Blogosphere...What we’re on about
The basketball coach was on the subway yesterday evening on my ride home from work. . . . Like most panhandlers, he has his standard plug, and it hasn’t changed in the past year: “I’m a basketball coach, and even though I lost all my fingers on one hand, I’m still able to coach and keep the kids in Queens off the streets, thanks to the good folks riding the N train; if you have spare change, I’d appreciate it, but if not, a smile’ll do. Alright, show me those smiles.” And then, he proceeds through the car, grinning back at the passengers: “Hey, look at that smile! Beautiful smile there, honey. Alriiiight. Thanks for the smile.” The ability of New Yorkers to easily ignore panhandlers falters in the case of the basketball coach. I, too, flashed him a big grin.
Natalie Parke, F08, Fletcher Reflections
They are all over China, but nowhere have I noticed it more than in Beijing. The concept, for those unfamiliar, is a split in the back of a child’s pants to enable him or her to go to the bathroom with a simple squat. Chinese cite the money saved on diapers as a plus, but it is cold in Beijing—the kids’ cheeks resemble a sunburn. Additionally, anytime and any place seems to be the motto—I was walking closely behind a mother and her child when suddenly he stopped, squatted, and let go. That’s enough about that.
Edward Casabian, A04,
Do it while you can . . .
“Just about five months traveling around the world”
As usual, the proposals coming out of Congress are way off the mark. Either they will underregulate and not solve anything, or they will overregulate and keep people with mixed credit histories from getting mortgages. What they need to do is apply human factors. The regulation should not say what mortgages are allowed or not allowed (but keeping the basic framework defining what borrowers can afford). It should require lenders to inform applicants exactly what the terms and risks of the loan are and then let them choose. This requires human factors because the current financial and legal gobbledygook is incomprehensible to the average borrower. A good human factors analysis could identify some structure that would solve the problem.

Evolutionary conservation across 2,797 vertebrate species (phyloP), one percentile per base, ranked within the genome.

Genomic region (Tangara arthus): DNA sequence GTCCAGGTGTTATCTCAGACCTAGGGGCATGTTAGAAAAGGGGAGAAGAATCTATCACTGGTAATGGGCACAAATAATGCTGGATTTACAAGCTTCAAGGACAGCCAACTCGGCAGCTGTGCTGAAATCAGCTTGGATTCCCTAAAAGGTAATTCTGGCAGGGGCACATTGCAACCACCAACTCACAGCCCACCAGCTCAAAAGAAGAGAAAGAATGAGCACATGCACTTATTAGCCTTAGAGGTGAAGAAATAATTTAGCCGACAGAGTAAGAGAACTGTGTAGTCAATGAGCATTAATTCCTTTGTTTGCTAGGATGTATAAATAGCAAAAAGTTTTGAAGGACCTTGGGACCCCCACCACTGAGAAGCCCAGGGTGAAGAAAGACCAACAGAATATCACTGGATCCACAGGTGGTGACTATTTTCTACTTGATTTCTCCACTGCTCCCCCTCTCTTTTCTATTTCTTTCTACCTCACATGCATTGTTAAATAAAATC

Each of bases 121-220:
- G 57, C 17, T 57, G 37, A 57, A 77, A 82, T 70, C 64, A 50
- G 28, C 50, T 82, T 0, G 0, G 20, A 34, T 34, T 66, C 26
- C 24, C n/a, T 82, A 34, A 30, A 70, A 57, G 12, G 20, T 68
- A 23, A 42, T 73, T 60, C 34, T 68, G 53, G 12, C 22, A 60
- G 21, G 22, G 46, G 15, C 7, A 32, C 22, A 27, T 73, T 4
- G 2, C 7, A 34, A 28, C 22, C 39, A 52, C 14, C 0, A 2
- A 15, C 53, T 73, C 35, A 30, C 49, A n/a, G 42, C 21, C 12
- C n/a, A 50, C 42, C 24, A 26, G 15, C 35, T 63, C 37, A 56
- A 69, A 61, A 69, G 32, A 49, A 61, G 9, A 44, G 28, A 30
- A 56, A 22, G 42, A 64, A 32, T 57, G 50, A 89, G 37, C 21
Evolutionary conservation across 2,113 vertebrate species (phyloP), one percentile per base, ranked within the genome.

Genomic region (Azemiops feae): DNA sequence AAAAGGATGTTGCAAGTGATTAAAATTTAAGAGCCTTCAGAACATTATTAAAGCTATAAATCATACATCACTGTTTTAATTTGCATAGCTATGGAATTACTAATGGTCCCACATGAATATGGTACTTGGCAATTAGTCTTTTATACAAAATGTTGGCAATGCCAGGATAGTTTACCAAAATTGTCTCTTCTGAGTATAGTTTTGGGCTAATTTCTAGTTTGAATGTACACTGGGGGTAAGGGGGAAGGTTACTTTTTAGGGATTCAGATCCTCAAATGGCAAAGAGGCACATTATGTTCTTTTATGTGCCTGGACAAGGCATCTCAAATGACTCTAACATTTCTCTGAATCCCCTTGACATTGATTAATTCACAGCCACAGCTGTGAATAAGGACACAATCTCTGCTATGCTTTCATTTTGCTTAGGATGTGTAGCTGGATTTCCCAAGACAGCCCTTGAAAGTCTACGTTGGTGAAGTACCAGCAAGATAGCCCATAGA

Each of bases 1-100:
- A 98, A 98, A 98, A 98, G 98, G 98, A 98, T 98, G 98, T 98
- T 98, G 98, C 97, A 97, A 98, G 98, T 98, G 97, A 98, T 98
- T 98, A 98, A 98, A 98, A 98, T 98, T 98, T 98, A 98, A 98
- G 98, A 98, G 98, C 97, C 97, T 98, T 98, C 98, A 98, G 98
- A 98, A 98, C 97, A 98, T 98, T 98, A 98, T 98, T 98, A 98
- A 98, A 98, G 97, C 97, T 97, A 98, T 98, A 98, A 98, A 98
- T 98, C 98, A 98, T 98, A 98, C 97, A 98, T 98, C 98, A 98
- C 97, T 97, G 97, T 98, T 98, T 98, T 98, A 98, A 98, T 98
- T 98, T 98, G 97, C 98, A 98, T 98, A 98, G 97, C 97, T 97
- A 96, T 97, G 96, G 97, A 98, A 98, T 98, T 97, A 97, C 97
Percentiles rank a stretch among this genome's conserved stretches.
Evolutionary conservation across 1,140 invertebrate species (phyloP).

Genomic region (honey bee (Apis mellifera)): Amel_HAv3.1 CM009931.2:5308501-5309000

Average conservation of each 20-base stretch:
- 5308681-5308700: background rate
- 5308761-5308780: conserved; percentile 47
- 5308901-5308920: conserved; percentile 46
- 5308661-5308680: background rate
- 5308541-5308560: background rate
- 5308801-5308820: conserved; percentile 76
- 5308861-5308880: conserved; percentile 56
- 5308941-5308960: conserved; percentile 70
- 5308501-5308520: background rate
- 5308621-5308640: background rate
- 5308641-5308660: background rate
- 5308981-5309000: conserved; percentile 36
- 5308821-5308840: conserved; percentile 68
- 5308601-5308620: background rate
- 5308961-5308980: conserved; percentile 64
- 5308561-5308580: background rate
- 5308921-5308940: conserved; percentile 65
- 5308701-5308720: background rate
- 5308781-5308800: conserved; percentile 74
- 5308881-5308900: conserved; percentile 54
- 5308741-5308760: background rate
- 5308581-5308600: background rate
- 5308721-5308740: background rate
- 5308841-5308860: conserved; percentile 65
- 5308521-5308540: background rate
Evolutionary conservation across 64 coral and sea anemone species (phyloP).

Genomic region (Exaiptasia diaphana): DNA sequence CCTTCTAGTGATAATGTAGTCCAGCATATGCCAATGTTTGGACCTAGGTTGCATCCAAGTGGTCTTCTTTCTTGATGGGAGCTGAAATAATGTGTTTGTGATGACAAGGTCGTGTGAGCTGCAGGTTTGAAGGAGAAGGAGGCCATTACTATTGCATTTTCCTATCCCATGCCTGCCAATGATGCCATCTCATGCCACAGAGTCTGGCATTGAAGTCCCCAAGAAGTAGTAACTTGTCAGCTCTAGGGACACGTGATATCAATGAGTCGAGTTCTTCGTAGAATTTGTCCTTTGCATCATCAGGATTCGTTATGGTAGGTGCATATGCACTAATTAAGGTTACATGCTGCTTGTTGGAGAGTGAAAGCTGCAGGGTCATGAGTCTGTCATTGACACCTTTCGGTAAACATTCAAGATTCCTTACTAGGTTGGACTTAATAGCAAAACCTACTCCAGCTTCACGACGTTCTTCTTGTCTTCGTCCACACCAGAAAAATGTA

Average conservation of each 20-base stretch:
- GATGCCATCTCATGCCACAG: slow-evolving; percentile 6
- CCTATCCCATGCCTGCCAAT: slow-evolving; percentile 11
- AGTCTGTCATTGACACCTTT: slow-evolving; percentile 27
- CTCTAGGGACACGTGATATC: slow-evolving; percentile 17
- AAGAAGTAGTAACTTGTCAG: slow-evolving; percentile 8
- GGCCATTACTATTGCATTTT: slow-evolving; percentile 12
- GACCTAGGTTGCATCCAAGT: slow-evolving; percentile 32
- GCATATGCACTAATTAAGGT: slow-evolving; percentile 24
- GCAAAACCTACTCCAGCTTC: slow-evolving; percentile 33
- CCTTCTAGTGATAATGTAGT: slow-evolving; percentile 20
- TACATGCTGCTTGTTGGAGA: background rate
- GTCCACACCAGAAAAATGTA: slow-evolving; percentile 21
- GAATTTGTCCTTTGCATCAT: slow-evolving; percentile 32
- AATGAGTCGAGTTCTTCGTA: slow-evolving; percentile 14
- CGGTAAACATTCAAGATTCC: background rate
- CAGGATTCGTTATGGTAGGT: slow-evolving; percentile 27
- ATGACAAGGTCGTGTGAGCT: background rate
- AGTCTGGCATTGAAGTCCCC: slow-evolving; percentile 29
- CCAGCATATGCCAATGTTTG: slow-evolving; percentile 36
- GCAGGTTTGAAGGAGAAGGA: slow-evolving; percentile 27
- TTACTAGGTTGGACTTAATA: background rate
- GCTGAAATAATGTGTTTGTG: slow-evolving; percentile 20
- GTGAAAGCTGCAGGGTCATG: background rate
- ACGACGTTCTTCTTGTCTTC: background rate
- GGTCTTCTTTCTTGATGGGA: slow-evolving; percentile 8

Marc Resnick, E89, Human Factors
I’ve recently been thinking quite a lot about how best to start testing my theories of visual language grammar. . . . One of the main ideas I had was starting off using a corpus of comic strips, so I wouldn’t be biasing the study with my own drawings. I hit on the thought that Peanuts strips would be perfect for this since 1) there are a ton of wordless ones, 2) they’re well recognized culturally, and 3) they use a fairly simple bare bones structure with 4) nearly always four panels.
So, thanks to a very kind donation from Fantagraphics, I am now poring through several volumes of The
Complete Peanuts strips. . . . Hopefully, by summer I should be testing people’s intuitions on the grammar of these strips, and eventually looking at their brainwaves while processing them.
Neil T. Cohn, G11, The Visual Linguist,